The House race was a rerun of the special election. The two Republicans, Sarah Palin and Nick Begich, accounted for a strong majority of the first-round votes, 67,732 (25.7%) and 61,431 (23.3%), respectively, compared to Democrat Peltola’s 128,329 (48.8%). Not surprisingly, most Begich voters (44,523) preferred the other Republican to the Democrat (8,564). But not enough of them! The defectors were enough to give Peltola a landslide victory.
What we’ll never know is how this last race would have worked out under Alaska’s previous system. It’s quite possible, perhaps even likely, that Palin, as the sole Republican nominee, would have squeaked out a victory. Psychologically, it’s very hard for a long-time Republican to vote for the Democrat over even an unpalatable Republican. But the ability to vote for a more traditional Republican in the first round and then cast a protest vote in the second round changes that dynamic. And, as a bonus, actually reflects the will of those voters better.
And, again: essentially the same voters preferred three different outcomes. 263,296 Alaskans cast votes for governor; 263,148 for US Representative; and 261,242 for US Senate. The Republican governor won easily, the Democratic Representative won a second-ballot landslide, and the once-unpopular Republican Senator won a second-ballot landslide. And Donald Trump lost yet another election.
For the advocates of RCV, that claim it will result in more moderate candidates, these elections lend support.
In the senate, Murkowski will continue to be at the center of deal making between the Dem majority and the need to get to 60 votes. But are there 9 additional R votes that can be had to pass legislation?
Looking at Peltola’s statements after her win, it is pretty obvious that she will be a pretty conservative Dem in the House, if not the most. She will run into conflict with the progressives over fossil fuels and mining among other issues. But that would be representing her constituency.
I really like the concept of ranked choice voting. Especially in primaries. I haven’t dealt with it in real life or thought through the ramifications that hard.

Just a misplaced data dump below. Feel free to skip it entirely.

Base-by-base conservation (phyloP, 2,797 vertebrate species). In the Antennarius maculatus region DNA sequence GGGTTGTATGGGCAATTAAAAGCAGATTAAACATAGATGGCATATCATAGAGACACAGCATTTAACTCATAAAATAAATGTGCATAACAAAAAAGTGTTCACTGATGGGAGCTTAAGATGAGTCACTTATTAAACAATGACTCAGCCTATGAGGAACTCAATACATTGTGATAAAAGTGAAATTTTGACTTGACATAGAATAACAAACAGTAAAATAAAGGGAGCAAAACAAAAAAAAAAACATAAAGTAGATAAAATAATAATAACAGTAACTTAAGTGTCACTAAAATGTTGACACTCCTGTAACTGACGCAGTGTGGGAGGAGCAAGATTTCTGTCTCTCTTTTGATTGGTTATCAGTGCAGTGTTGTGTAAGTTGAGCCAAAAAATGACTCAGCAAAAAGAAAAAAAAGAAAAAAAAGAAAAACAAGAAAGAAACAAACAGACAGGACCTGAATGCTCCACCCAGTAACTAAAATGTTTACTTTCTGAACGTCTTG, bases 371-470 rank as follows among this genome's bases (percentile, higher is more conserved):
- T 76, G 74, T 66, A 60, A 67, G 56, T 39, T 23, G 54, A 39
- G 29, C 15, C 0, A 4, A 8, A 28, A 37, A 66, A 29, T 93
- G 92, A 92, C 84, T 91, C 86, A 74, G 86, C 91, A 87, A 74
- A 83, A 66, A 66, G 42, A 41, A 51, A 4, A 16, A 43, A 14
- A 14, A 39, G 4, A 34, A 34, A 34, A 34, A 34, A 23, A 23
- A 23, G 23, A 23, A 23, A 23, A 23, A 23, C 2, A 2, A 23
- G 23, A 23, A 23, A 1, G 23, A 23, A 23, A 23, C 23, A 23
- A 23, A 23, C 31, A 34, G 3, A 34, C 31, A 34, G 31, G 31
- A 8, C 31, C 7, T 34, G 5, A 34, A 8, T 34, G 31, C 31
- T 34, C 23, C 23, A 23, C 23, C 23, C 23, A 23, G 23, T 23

It mirrors real life in many ways. When I am deciding what to have for dinner. It’s never 100% Indian and 0% Italian. It’s a spectrum, not a binary. Real life is most often way more complex than 0 or 1.
Besides, I have a quarter pound of ground beef that’s probably gonna go off in a day or two. I should use that up now. Maybe a quick burger or some tacos and some tater tots? Something more rib-sticky later?
@de stijl: I’ve been a fan of ranked choice for years, partly because it takes away the spoiler effect of third-party candidates and enables the winner the legitimacy of an absolute majority even in a large field. I also think it’s better than runoffs because (1) You don’t have to hold a second election (2) You don’t end up stuck with two bad candidates who eked out tiny pluralities in the first round.
One of the drawbacks is that it can get fairly complicated, especially when applied to primaries. I have to admit I found the process confusing in the 2021 NYC primaries. I got to select five candidates for mayor, in order of preference. (The candidate who ended up winning, Eric Adams, wasn’t even on my list. I think there were seven in all.) Even the politics of the campaigns were complicated: The candidates were doing odd things like promoting one of their rivals in an attempt to manipulate the second-choice votes.
Net-net I think RCV is a benefit. I’m not sure why but it certainly seems the spoiler effect puts in a lot more incompetents and loons than it keeps out.